Not All Friends have to be Frugal Friends
I love to travel, and we recently returned from a week long vacation to Colorado. On the trip we caught up with friends, climbed a mountain, explored breweries, and spent lots of time sitting around a fire. We have many frugal friends, but the four we were traveling with would certainly not qualify.
One of my college roommates just accepted her first “real” job, after, you know, getting a PhD and then doing a post-doc. Thus, my two closest girlfriends decided that we better meet up since her vacation time will soon be very limited! We grabbed our significant others and all met in a relatively central location: Denver. Two couples had a cheap flight from Detroit and the other had a six hour drive. Here, I let my frugality lead, and I advocated for meeting in a city that we could get to for <$200 for round trip flights.
We focus on spending on our values, and time with friends definitely qualifies. We don’t justify travel to visit friends all the time though! We balance having a simpler life at home with occasional travel.
This trip definitely helped teach and reinforce a few keys for me to enjoy hanging with more spendy friends.
1. I will sometimes Feel Like an Outsider
Being frugal, and having specific savings goals (>70% of our income annually) towards FIRE means that we aren’t always the best at small talk (unless we are with fellow frugal friends). We also have worked to simplify our lives and eliminated spending time on cultural norms that other people enjoy. Resultingly, some of the conversations from this trip were quite alien to me.
- Sports! I used to be a huge college sports fan! I thought Mr. Kiwi was crazy when he didn’t know the rules of football (or basketball or every major sport). He, in turn, thought I was crazy devoting hours upon hours watching my favorite teams play. Slowly, his disinterest rubbed off on me, since he started suggesting we spend a Saturday in the fall picking apples or on a bike ride. Spending time together was much more connecting and fun than watching a game. Although we will still get together with friends to watch games or tailgate, but we both find ourselves just hanging out with the people chatting during the game. I’m amazing by the amount of extra free time I have, and it made cutting the cord easy!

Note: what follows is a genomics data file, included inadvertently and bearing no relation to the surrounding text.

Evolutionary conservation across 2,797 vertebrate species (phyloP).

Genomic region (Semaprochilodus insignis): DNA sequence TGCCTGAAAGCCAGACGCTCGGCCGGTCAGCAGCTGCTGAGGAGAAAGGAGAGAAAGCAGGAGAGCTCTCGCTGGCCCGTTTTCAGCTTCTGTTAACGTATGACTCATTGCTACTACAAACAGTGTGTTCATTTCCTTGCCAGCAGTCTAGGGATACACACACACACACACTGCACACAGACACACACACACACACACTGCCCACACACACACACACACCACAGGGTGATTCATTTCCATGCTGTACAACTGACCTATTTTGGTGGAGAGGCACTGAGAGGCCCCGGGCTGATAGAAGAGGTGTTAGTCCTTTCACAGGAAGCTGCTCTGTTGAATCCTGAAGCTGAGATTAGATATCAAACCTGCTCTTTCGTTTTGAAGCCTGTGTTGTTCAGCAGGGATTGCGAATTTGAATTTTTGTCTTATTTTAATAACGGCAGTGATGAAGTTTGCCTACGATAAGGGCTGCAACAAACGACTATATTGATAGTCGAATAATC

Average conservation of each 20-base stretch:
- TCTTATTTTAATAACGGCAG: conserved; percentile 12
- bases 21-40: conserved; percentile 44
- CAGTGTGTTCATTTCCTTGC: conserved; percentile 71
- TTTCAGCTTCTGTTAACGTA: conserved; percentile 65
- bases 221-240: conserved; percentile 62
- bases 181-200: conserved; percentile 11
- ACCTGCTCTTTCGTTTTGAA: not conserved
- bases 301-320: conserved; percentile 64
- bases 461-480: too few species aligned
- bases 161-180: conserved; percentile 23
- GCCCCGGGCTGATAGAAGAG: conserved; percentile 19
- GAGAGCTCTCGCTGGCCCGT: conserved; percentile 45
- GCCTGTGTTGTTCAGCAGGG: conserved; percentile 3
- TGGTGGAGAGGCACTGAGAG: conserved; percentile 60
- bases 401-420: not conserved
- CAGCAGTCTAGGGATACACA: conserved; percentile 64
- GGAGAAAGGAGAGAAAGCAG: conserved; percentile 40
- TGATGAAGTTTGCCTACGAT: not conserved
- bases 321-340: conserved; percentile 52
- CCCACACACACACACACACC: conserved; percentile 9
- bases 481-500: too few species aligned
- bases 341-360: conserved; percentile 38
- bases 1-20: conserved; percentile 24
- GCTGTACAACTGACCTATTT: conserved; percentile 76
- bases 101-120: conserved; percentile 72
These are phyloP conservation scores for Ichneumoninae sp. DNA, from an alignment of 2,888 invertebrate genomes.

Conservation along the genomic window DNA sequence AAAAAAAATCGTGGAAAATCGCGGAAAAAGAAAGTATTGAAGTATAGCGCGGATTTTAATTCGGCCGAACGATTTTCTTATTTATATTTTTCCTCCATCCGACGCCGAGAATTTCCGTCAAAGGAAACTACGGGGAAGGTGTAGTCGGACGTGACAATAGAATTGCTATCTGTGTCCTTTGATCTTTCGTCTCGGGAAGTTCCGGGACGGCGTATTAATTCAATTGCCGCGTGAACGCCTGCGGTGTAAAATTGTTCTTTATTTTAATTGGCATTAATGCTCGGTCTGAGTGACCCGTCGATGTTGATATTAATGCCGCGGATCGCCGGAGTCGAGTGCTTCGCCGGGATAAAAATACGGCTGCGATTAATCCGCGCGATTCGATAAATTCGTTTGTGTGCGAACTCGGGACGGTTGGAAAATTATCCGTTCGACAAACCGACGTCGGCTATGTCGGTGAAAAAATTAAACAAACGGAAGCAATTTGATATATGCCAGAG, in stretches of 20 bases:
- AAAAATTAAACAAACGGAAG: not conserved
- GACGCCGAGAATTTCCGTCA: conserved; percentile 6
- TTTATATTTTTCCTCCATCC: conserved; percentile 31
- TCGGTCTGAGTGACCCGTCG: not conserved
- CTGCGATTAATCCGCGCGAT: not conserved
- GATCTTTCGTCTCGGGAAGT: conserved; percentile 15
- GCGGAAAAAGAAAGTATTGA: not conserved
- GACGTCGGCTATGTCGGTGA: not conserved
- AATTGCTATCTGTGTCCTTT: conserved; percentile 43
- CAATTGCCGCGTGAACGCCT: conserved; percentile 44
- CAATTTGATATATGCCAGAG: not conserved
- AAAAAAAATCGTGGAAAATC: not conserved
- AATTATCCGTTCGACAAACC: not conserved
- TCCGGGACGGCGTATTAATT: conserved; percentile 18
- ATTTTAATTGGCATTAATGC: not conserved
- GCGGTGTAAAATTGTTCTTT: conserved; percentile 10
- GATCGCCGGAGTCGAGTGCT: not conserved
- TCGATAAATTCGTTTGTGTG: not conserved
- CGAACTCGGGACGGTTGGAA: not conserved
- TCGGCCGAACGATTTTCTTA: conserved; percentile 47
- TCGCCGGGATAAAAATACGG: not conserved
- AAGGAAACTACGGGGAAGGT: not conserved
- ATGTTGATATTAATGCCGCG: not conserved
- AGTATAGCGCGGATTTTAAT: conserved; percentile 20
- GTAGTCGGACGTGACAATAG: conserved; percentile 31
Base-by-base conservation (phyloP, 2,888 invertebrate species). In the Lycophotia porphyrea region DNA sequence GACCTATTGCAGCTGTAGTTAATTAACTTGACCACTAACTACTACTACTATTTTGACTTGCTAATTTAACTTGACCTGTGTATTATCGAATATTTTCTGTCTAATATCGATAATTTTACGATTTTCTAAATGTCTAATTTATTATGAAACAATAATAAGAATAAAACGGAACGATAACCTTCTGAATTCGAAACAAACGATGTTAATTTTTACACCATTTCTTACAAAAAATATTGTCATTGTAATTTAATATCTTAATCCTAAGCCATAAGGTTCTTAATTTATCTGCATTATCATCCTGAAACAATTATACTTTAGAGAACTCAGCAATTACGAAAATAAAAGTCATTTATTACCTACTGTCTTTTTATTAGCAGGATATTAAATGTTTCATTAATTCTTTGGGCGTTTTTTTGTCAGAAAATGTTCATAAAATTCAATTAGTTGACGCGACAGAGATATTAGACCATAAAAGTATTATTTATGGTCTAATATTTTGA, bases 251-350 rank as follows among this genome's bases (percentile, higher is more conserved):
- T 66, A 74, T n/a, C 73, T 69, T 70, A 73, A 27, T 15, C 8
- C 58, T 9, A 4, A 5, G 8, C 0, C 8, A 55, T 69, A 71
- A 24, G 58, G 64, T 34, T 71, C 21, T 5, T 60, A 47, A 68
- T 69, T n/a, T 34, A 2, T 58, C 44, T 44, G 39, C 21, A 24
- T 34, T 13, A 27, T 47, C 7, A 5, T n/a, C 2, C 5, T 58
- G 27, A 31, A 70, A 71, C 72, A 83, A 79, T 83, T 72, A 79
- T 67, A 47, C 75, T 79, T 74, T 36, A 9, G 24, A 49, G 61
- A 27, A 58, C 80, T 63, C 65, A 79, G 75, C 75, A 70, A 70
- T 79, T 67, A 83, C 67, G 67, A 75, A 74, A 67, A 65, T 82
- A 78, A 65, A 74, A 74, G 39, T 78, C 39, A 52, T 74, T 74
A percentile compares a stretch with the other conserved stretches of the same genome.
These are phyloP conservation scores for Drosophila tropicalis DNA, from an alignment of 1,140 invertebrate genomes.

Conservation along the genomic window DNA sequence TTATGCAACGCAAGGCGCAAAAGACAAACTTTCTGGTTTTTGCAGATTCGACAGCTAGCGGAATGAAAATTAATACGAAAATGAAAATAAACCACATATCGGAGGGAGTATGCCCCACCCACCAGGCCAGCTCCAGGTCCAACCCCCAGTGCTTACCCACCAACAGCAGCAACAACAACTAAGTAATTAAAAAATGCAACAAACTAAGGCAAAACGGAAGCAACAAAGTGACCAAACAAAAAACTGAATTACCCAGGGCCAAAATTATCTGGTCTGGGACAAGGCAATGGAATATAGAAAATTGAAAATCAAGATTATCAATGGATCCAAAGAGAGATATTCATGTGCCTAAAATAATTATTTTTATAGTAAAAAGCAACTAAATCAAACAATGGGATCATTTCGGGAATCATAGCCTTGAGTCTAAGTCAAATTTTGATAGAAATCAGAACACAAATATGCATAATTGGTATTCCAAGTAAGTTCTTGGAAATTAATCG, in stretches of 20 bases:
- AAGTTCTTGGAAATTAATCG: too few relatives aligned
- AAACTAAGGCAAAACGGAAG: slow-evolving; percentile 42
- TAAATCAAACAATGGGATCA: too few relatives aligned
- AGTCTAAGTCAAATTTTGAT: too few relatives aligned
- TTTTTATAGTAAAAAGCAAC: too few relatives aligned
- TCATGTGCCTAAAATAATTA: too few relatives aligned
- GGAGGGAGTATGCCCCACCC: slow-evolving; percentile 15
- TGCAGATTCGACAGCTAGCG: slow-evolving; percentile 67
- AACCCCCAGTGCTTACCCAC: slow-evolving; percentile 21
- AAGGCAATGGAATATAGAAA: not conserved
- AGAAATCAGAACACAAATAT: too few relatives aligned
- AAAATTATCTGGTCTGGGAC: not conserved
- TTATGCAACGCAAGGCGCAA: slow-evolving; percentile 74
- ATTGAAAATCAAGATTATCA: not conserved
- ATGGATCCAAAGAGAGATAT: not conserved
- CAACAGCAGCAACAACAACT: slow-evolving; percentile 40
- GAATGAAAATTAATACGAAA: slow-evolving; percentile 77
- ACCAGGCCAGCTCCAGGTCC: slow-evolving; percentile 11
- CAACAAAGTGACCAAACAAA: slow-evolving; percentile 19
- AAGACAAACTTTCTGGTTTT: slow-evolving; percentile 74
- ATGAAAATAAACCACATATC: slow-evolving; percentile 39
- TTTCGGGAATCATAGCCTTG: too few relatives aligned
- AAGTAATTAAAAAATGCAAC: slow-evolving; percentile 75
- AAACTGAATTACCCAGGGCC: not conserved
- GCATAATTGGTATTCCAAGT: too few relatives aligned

- Cars! We are not interested in cars. (That dang Tesla is enthralling though.) Most engineers are interested in cars, and our friends were talking about their next vehicle upgrade options. One plans to go to Germany to get his next vehicle.
- Shopping! We used to just run to Target or the board game store to browse (Archipelago is our current favorite). But our spendy friends inevitably get on the topic of shopping, especially for clothes and fancy outdoorsy goods.
- And the vast array of other expensive ways to pass the time (concerts, kitchen gadgets, restaurants, gym memberships, etc.)
If you find that you constantly feel like an outsider it may be time to lose that friendship. But with your crew you should be able to enjoy hearing about their passions, and eventually the conversation will get back to a topic that you can more participate in. I do not judge others for how they spend their money (or at least I try not to), and I don’t hide my frugality so my friends are pretty sensitive to it. Plus, I learned a bunch about camping equipment and the Kohl’s clearance rack! (I try to find something interesting in everything…still looking for the interesting part about cars…)
2. They will Spend Money in Ways you wouldn’t. AKA: The Not so Frugal Rental Car!
Our friends picked out the rental car, and instead of just going with the compact economy car that we would have selected, they paid double and picked out a 2017 Subaru WRX sports car. This was not the most practical choice (we were foiled from one hike due to the low clearance, and it was a manual so only half of the group could drive it), but it made them happy.
There’s no point in stressing about other people’s choices. We don’t keep our frugality a secret, and we would have gladly paid half for that rental car, but our friends just asked us to chip in half the cost of a more typical rental car. We gladly gave them the lesser amount of cash, but added 15% to it, and paid for the gas. We try to not be cheap! (But sometimes we toe that line closely.) Since we can afford to give a little extra, we did, and our friends appreciated it.